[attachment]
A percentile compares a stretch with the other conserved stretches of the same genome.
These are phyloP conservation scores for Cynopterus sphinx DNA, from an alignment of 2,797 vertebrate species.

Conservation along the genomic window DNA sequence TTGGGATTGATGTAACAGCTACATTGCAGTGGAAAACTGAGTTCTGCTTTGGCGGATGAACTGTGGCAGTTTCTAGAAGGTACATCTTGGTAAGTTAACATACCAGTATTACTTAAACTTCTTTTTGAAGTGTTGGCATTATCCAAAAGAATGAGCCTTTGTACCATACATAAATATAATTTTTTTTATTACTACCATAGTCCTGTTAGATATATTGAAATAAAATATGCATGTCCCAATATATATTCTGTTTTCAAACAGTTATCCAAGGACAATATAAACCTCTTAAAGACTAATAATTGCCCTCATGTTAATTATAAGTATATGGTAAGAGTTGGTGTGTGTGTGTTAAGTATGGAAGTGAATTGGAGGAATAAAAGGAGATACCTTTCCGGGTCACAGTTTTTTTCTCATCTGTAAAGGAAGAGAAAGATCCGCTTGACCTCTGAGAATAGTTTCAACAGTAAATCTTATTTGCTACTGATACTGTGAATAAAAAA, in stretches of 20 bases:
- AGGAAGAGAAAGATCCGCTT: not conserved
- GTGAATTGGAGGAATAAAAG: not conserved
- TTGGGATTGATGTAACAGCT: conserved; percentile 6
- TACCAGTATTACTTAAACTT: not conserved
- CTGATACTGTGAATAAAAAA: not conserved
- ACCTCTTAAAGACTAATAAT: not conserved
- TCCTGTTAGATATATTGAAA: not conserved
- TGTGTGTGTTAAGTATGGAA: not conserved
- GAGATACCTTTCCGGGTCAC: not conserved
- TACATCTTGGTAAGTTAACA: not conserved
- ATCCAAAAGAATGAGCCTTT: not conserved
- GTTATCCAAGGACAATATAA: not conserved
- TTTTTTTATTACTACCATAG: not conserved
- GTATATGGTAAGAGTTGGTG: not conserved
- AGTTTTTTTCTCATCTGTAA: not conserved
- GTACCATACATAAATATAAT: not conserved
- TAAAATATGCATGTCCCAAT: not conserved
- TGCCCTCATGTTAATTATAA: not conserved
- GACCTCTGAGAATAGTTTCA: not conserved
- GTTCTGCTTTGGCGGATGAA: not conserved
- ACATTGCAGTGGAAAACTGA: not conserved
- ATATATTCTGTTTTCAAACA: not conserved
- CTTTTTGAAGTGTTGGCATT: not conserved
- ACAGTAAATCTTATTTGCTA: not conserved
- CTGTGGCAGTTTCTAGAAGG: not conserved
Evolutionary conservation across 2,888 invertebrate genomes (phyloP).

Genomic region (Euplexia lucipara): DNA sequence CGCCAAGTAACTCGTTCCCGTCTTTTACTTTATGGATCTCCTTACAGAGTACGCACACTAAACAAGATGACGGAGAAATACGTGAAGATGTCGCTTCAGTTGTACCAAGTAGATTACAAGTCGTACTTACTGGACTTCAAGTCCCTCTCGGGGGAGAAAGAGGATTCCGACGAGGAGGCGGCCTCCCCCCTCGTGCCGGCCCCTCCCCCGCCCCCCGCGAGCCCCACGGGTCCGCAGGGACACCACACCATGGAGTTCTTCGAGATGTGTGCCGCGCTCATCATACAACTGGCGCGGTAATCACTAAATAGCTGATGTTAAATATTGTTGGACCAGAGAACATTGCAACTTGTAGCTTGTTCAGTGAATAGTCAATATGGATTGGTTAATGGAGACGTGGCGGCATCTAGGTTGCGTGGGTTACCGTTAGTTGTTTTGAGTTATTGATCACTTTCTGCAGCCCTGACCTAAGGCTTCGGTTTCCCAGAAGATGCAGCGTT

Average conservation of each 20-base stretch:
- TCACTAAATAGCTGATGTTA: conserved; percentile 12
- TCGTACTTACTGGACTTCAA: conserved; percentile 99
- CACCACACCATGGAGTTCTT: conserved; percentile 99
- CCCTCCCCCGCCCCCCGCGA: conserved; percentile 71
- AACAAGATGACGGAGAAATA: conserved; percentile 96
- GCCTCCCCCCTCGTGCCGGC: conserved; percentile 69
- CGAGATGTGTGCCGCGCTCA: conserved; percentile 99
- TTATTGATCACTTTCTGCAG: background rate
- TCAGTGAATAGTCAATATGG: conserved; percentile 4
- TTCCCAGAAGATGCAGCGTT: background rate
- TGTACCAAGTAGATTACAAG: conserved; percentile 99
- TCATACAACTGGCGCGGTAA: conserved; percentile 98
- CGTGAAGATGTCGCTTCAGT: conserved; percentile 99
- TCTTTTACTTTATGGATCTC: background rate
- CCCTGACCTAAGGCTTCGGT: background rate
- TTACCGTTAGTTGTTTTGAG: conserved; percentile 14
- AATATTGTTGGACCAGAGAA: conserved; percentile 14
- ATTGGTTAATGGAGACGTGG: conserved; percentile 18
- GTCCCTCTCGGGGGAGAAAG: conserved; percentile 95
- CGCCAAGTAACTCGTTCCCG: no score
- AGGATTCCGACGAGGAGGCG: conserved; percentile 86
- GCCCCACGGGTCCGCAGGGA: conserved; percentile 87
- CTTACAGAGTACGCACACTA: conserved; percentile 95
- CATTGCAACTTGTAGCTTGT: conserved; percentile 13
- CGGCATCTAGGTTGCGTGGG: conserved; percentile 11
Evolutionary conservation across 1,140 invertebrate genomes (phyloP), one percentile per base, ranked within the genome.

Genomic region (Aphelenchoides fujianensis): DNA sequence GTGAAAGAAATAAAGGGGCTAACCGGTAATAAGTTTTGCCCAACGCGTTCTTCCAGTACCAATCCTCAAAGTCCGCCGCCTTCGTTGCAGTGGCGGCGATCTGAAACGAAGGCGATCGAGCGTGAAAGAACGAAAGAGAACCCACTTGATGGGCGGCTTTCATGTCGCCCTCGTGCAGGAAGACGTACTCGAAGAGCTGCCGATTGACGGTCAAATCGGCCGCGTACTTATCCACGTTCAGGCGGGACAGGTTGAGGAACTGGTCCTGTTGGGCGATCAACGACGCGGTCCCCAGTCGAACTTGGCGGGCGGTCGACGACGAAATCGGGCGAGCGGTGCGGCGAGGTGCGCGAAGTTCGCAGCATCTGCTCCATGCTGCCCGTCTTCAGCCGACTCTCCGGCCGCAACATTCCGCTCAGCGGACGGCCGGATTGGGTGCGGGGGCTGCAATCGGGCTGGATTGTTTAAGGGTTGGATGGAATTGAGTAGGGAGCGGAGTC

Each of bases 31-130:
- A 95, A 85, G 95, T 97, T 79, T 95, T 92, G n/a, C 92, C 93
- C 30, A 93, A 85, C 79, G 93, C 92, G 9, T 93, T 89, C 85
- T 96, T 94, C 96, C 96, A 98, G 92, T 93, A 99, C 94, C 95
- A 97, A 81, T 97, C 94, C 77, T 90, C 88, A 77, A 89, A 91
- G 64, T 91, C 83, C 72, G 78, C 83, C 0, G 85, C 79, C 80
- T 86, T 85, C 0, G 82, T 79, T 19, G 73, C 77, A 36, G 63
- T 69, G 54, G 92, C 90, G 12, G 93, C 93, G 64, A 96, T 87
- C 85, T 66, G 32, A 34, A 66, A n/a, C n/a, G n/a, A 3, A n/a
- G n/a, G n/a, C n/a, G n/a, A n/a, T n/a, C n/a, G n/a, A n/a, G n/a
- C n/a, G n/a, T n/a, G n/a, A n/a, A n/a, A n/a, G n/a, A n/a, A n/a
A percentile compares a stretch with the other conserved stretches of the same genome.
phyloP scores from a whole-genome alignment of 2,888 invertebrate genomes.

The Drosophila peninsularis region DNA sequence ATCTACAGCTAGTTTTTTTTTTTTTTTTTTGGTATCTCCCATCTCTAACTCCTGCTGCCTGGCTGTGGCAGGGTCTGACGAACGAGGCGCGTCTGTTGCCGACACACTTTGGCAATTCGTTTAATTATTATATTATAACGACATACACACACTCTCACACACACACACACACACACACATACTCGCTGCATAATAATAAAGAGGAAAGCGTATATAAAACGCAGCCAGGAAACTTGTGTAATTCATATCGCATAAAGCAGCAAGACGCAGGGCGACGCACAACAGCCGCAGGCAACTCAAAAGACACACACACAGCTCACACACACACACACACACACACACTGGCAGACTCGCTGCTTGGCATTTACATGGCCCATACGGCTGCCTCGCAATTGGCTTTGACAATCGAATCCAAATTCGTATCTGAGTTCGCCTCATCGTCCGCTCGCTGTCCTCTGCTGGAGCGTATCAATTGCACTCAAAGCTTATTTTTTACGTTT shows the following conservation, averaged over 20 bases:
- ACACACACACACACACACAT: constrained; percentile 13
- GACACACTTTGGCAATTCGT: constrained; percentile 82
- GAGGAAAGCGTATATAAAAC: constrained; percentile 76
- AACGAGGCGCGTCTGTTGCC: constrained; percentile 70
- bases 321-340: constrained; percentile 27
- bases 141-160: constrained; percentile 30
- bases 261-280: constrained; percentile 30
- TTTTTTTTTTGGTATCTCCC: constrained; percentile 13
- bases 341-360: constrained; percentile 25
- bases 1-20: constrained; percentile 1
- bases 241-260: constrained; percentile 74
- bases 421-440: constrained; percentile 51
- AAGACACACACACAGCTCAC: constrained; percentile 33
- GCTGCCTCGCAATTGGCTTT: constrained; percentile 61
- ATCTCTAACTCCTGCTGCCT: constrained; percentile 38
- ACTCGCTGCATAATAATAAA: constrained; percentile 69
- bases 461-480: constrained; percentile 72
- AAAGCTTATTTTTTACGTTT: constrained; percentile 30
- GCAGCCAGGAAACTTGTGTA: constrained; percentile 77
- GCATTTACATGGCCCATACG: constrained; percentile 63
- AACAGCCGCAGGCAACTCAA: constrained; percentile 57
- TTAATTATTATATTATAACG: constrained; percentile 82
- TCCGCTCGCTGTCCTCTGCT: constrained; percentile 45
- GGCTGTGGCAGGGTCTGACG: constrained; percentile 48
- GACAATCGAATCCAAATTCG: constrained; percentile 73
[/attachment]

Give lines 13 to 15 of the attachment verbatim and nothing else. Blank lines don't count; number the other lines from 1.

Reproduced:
- TACATCTTGGTAAGTTAACA: not conserved
- ATCCAAAAGAATGAGCCTTT: not conserved
- GTTATCCAAGGACAATATAA: not conserved